Bayesian model of axon guidance

Duncan Mortimer (2009). Bayesian model of axon guidance PhD Thesis, Queensland Brain Institute, The University of Queensland.

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Author Duncan Mortimer
Thesis Title Bayesian model of axon guidance
School, Centre or Institute Queensland Brain Institute
Institution The University of Queensland
Publication date 2009-09
Thesis type PhD Thesis
Supervisor Associate Professor Geoffrey J. Goodhill
Professor Kevin Burrage
Total pages 176
Total colour pages 19
Total black and white pages 157
Subjects 11 Medical and Health Sciences
Abstract/Summary An important mechanism during nervous system development is the guidance of axons by chemical gradients. The structure responsible for responding to chemical cues in the embryonic environment is the axonal growth cone -- a structure combining sensory and motor functions to direct axon growth. In this thesis, we develop a series of mathematical models for the gradient-based guidance of axonal growth cones, based on the idea that growth cones might be optimised for such a task. In particular, we study axon guidance from the framework of Bayesian decision theory, an approach that has recently proved to be very successful in understanding higher level sensory processing problems. We build our models in complexity, beginning with a one-dimensional array of chemoreceptors simply trying to decide whether an external gradient points to the right or the left. Even with this highly simplified model, we can obtain a good fit of theory to experiment. Furthermore, we find that the information a growth cone can obtain about the locations of its receptors has a strong influence on the functional dependence of gradient sensing performance on average concentration. We find that the shape of the sensitivity curve is robust to changes in the precise inference strategy used to determine gradient detection, and depends only on the information the growth cone can obtain about the locations of its receptors. We then consider the optimal distribution of guidance cues for guidance over long range, and find that the same upper limit on guidance distance is reached regardless of whether only bound, or only unbound receptors signal. We also discuss how information from multiple cues ought to be combined for optimal guidance. In chapters 5 and 6, we extend our model to two-dimensions, and to explicitly include temporal dynamics. The two-dimensional case yields results which are essentially equivalent to the one dimensional model. In contrast, explicitly including temporal dynamics in our leads to some significant departures from the one-dimensional and two-dimensional models, depending on the timescales over which various processes operate. Overall, we suggest that decision theory, in addition to providing a useful normative approach to studying growth cone chemotaxis, might provide a framework for understanding some of the biochemical pathways involved in growth cone chemotaxis, and in the chemotaxis of other eukaryotic cells.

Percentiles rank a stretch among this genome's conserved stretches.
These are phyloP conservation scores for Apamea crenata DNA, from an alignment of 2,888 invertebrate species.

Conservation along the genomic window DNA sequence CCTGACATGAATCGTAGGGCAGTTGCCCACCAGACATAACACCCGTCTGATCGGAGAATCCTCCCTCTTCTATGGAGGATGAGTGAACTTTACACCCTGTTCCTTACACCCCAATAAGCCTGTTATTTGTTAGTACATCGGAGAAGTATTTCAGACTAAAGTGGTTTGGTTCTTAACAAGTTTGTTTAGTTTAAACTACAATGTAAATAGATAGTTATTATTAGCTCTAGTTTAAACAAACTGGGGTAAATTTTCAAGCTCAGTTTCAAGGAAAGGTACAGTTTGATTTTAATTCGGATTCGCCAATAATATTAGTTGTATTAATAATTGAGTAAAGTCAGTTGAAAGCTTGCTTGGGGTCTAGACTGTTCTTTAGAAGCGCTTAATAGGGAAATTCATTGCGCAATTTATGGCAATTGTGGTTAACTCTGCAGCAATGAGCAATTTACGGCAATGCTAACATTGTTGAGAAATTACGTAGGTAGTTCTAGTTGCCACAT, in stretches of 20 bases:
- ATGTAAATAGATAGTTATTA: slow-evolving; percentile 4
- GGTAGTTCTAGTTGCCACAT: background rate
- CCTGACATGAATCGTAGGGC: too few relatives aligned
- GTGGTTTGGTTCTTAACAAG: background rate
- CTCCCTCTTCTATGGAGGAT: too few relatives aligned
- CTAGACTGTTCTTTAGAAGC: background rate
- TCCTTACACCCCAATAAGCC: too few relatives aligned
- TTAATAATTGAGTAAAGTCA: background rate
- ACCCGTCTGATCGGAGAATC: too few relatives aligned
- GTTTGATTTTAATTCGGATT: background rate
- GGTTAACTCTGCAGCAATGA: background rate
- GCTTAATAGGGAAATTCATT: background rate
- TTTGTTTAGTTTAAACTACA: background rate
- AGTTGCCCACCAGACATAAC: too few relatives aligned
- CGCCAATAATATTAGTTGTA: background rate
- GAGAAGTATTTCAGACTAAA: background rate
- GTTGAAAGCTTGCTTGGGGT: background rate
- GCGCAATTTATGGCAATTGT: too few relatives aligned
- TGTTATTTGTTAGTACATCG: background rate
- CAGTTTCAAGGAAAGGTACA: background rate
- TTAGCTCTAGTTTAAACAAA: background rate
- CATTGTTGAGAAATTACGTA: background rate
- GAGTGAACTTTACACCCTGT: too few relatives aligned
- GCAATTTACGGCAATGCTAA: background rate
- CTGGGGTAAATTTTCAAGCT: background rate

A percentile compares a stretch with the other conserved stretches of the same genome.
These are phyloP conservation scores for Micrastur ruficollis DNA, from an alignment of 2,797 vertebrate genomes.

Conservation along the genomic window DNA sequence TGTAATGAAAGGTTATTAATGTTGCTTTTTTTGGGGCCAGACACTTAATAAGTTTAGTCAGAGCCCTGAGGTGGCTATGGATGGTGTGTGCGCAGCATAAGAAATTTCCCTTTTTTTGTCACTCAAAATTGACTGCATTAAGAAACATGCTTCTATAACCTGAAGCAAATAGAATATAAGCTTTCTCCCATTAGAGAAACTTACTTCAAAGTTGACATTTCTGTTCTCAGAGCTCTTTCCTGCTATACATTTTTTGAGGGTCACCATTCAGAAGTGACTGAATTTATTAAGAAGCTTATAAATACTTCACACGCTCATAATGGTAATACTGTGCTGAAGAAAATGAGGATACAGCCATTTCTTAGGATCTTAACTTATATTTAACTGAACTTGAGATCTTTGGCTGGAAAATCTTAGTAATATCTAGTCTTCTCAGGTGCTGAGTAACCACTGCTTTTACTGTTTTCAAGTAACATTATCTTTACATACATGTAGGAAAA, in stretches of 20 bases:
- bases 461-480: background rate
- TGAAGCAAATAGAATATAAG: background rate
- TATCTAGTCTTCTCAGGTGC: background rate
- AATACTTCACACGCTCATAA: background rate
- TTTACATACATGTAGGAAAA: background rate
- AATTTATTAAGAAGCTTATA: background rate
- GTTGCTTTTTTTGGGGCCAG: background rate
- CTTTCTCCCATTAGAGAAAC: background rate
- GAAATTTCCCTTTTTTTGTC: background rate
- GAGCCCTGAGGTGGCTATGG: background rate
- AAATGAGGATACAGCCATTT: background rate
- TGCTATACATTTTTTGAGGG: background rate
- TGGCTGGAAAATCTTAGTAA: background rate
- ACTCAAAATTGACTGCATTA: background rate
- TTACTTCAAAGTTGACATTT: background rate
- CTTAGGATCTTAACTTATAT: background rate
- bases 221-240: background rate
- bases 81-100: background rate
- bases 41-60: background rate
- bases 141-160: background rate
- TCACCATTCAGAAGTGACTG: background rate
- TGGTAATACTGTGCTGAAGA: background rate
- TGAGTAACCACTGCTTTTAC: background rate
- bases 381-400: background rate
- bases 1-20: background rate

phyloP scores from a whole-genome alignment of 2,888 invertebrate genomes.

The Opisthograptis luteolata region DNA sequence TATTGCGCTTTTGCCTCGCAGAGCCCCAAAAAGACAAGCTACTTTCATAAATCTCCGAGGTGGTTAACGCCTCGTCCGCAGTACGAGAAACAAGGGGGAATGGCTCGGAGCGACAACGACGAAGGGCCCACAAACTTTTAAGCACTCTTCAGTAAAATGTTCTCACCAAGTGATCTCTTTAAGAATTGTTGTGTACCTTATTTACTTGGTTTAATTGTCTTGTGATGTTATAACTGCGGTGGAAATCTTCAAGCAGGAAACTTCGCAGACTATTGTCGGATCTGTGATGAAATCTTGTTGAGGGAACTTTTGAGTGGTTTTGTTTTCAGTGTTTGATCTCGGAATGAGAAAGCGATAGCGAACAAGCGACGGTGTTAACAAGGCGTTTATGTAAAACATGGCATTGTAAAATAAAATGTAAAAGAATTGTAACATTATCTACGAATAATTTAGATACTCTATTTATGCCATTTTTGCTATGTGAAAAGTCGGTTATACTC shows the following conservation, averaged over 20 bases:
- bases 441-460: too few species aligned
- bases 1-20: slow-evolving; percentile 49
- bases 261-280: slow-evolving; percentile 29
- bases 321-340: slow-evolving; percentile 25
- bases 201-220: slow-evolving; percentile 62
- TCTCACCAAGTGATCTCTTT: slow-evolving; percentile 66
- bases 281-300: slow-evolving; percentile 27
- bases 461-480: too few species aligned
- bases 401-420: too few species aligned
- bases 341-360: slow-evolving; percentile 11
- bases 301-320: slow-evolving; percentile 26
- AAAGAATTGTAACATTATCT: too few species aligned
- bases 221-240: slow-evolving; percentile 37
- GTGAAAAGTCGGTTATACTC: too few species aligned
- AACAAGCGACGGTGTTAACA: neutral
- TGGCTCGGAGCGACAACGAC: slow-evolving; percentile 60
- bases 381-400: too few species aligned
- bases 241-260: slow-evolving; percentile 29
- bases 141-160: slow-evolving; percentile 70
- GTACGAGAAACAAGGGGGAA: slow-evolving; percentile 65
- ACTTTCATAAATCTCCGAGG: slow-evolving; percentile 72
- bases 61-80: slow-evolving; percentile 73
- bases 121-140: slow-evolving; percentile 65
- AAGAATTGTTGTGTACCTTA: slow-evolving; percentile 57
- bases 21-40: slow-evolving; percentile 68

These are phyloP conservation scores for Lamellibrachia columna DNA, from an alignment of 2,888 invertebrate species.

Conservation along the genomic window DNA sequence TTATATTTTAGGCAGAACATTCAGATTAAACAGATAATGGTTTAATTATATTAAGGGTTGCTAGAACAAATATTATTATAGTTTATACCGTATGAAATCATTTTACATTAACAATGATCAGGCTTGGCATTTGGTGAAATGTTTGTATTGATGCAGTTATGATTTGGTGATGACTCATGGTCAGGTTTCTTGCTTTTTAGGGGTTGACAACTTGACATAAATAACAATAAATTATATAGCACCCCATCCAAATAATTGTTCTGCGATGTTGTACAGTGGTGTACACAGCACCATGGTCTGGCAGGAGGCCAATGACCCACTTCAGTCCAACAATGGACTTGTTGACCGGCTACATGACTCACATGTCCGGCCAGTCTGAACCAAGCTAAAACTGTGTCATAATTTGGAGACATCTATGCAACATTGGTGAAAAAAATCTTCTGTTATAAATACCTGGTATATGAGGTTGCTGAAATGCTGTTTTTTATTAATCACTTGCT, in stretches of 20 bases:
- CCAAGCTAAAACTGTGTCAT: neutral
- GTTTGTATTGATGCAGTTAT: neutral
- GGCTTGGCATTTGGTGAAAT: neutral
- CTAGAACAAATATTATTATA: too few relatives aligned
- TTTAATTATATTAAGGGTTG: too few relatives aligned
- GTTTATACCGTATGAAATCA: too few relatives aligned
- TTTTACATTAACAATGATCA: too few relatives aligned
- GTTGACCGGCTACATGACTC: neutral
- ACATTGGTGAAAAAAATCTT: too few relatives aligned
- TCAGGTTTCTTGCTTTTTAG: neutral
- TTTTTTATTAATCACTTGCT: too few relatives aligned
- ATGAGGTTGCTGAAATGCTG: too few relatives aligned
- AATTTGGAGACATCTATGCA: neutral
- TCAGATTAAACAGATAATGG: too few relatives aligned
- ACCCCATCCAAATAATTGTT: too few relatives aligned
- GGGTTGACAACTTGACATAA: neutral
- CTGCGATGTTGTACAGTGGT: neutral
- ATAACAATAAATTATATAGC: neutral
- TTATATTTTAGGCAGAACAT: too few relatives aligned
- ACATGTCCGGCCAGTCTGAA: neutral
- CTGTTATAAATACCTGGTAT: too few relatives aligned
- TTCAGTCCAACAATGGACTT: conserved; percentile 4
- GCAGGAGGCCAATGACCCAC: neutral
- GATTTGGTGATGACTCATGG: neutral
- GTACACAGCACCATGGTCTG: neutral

Keyword Growth Cone
Axon Guidance
Bayesian Inference
Decision Theory
Additional Notes Colour pages: 40,53,55,57,65-67,71,76-77,79,126,128,132-134,139,159-160 No other special instructions.

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